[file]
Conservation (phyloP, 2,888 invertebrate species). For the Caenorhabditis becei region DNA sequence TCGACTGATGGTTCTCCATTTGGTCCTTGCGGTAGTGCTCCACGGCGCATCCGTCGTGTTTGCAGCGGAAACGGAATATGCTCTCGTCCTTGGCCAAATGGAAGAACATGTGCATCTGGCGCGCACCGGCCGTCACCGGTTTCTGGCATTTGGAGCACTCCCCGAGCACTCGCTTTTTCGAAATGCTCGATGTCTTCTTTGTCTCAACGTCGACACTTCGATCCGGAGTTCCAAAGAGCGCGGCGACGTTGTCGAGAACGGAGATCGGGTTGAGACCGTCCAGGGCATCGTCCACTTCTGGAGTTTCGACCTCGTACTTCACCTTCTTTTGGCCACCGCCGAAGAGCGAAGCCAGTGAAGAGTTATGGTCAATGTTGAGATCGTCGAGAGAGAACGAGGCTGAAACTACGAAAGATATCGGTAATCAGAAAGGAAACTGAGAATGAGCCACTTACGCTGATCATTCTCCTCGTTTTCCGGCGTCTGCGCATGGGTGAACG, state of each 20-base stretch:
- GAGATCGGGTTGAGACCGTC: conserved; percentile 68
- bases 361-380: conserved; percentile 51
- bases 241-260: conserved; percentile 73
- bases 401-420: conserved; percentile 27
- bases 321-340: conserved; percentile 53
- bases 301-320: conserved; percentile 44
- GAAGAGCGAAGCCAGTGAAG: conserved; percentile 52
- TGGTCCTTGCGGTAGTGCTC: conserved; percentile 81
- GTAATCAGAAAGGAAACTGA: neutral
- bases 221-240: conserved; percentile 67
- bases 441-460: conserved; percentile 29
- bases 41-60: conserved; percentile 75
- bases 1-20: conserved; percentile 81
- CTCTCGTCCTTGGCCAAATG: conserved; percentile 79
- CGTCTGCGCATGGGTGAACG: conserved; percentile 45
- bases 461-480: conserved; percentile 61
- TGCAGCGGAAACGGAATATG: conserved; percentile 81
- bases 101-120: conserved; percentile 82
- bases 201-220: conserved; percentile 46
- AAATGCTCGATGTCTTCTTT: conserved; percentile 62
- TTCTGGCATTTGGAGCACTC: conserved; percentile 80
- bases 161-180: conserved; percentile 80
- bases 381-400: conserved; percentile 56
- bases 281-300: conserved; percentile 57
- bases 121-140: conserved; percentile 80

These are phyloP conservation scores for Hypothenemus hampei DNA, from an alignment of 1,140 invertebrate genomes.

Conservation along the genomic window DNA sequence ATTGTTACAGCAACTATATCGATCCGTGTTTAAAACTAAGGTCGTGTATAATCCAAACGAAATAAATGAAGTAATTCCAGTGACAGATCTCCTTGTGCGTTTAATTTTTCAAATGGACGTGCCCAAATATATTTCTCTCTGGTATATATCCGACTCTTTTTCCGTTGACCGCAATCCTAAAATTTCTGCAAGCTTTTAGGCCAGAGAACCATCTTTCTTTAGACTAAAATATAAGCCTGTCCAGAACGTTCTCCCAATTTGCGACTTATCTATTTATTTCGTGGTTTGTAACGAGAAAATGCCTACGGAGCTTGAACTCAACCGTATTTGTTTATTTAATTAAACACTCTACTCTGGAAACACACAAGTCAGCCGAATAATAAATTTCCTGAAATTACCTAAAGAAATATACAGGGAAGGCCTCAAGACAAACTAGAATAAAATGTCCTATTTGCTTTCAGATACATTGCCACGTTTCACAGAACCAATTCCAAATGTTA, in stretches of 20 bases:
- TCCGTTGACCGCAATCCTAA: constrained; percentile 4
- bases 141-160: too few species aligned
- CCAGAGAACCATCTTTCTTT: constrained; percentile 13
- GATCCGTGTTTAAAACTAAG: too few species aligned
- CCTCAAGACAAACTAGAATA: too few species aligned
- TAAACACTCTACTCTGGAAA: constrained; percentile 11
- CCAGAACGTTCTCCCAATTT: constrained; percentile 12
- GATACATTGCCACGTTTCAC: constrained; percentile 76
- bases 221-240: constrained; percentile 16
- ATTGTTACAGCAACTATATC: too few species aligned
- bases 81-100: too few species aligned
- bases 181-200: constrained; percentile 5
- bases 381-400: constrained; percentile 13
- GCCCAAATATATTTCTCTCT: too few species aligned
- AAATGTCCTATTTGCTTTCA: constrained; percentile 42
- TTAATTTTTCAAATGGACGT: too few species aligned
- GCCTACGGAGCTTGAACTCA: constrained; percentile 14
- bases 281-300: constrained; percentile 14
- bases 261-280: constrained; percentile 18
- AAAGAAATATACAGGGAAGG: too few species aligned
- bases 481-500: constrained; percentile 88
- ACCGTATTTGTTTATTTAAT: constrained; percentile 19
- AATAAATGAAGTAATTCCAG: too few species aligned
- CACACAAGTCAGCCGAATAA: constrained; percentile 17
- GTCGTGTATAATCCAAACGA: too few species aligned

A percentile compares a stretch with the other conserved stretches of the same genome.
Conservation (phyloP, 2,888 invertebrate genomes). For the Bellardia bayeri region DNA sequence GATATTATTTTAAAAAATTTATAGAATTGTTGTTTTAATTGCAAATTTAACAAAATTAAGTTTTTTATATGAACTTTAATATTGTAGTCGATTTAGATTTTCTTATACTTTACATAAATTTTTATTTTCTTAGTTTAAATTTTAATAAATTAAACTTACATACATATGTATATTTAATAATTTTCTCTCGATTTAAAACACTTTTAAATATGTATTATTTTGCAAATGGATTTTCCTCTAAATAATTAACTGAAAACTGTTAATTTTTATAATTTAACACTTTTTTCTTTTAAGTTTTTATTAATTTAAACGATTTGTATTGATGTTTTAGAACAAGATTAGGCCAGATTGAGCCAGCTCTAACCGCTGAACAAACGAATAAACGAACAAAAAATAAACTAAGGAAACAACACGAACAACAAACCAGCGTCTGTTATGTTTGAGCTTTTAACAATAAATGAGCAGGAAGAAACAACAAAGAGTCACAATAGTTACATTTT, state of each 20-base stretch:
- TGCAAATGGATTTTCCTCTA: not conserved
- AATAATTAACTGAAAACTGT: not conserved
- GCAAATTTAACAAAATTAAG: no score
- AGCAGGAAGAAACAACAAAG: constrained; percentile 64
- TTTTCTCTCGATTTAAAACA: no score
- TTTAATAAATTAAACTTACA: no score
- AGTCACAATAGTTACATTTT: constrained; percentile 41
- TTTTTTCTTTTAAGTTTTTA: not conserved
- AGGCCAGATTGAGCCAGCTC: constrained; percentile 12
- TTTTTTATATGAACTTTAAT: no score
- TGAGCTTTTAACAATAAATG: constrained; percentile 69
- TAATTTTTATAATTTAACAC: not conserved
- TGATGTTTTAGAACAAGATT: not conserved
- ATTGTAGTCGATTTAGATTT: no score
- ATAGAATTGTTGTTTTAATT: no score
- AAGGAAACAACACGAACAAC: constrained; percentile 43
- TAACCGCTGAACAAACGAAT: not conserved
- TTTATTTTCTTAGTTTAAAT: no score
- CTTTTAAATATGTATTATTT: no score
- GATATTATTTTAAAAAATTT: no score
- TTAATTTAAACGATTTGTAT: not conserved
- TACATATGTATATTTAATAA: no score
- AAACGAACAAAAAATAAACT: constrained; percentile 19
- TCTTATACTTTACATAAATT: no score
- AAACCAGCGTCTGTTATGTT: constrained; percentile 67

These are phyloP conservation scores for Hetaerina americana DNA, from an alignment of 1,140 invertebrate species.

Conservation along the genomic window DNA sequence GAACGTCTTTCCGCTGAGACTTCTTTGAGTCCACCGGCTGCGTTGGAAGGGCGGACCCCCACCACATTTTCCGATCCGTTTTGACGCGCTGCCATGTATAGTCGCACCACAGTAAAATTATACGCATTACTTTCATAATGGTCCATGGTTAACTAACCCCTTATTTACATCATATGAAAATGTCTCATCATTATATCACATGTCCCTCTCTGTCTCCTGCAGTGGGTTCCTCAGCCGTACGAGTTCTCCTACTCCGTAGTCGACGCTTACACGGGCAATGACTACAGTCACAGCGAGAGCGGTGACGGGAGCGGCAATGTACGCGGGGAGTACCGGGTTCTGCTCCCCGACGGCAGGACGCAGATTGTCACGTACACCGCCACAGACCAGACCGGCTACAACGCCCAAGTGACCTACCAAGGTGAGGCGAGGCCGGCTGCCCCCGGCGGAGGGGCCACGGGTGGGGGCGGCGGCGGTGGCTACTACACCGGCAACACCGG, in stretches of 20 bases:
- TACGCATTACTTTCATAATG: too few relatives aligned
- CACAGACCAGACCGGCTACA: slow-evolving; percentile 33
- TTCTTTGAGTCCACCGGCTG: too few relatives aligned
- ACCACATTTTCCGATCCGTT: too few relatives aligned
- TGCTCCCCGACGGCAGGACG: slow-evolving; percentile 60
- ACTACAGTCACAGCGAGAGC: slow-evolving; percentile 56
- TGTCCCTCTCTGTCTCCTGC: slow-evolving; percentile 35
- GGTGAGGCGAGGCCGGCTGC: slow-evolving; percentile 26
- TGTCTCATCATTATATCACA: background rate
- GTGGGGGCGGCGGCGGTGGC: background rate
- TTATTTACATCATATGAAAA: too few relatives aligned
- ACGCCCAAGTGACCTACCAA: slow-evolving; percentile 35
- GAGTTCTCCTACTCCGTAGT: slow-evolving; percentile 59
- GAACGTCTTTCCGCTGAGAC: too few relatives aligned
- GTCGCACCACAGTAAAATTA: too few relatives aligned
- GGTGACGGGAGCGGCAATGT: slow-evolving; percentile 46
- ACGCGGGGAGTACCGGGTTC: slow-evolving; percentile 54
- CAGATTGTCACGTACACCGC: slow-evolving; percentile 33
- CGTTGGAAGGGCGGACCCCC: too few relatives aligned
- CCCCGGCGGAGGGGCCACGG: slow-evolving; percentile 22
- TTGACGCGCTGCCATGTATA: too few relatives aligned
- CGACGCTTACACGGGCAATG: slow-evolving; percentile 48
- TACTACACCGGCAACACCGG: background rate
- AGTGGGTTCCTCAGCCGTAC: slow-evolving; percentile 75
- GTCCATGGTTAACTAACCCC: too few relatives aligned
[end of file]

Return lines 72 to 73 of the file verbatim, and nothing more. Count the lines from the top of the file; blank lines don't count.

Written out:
- TAACCGCTGAACAAACGAAT: not conserved
- TTTATTTTCTTAGTTTAAAT: no score